The international trading system created by the U.S. after the Second World War has a new leader — the European Union.
The EU on Friday announced the conclusion of a landmark trade agreement with Japan — covering economies worth about 30 percent of the world’s GDP. That comes after scoring a trade deal with Vietnam in 2015 and Canada last year.
As Trade Commissioner Cecilia Malmström said Thursday in an interview with POLITICO on a potential deal with the Mercosur bloc of South American countries, “only in tariffs we will be saving … billions!”
The EU is opening up one market after another to its exporters, slashing tariffs and aligning standards for products like cars, food and medicine patents.
And Japan isn’t the last deal to be had.
Malmström is also closing in on a trade deal with the Mercosur bloc, which will be four times bigger than the deal with Japan in terms of trade volumes. The news about the Japan deal will add pressure on Mercosur to finalize the agreement. Trade talks with Mexico and Australia are also under way.
The chain of trade victories is important for another reason: As it strikes deal after deal, the EU is also shaping world standards at a speed that may leave the U.S. lagging.
For example, Europe’s system of protecting the names of gourmet foods, so-called geographical indications, is taking over a wider swath of the globe. With every trade deal signed with the EU, more and more countries subscribe to the principle that Champagne can only come from the Champagne region in France and Parmigiano Reggiano can only come from Northern Italy. As Malmström noted Friday, the Japan deal “ensures the protection in Japan of more than 200” such European foods.
The accord with Tokyo also means Japan will follow the same car standards as the EU, meaning cars don’t have to be tested twice when sold in each other’s markets, making life easier for exporters.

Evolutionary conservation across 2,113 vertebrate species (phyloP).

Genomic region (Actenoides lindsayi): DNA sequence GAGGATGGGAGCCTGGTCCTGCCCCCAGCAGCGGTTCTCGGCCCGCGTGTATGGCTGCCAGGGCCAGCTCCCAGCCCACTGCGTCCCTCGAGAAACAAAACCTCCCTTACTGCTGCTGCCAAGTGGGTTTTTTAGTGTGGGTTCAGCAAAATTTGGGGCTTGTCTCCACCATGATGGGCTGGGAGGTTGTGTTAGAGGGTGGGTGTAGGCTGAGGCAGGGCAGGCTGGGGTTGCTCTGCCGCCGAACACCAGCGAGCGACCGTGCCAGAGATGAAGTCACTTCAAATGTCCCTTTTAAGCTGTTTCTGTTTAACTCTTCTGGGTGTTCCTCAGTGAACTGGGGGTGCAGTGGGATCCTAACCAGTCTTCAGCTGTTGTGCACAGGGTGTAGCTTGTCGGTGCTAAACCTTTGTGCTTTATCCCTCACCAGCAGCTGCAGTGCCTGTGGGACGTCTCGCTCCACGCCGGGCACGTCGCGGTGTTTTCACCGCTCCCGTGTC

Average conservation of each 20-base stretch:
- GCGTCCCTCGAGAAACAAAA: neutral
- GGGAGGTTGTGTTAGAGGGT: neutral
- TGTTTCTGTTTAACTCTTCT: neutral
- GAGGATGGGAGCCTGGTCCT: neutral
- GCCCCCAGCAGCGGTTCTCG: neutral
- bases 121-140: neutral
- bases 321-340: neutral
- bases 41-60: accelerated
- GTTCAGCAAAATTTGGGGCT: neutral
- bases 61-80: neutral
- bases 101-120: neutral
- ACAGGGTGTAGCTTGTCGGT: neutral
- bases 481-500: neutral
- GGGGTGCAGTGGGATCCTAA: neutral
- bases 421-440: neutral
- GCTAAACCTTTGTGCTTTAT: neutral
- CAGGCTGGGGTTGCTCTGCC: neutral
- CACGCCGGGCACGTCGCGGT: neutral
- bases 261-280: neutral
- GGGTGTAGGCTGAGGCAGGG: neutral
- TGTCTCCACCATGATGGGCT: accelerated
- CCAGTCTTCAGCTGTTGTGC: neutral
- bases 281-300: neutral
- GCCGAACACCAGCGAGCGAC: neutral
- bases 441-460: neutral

EU-linked trade agreements are piling up at the same time the U.S. is retreating from the world stage. U.S. President Donald Trump’s decisions to withdraw from the Trans-Pacific Partnership, renegotiate the North American Free Trade Agreement, and to block the World Trade Organization’s dispute settlement system, along with his threats to hit China with tariffs, have raised the risks of a global trade war, for which there is little appetite elsewhere.
That leaves the EU as the indispensable partner for world trade — something ardent Brexiteers will find difficult to accept.
The Japan deal came on the same day that Commission President Jean-Claude Juncker announced a breakthrough in Brexit talks. A key to that was a significant British concession: In the absence of any trade deal that guarantees the same — the U.K. will unilaterally “maintain full alignment with those rules of the Internal Market and the Customs Union” which prevent the need for customs checks between the Republic of Ireland and the United Kingdom. This weakens the U.K.’s negotiating position, as the EU now has this guarantee as a fallback.
Malmström’s announcement Friday was also a clear signal to the U.K. of what it will miss out on once it leaves the EU.
When asked whether the U.K. would be able to remain in the trade agreement with Japan, she replied: “The very day that the U.K. leaves the European Union, it also leaves all the trade agreements that we have with third countries.”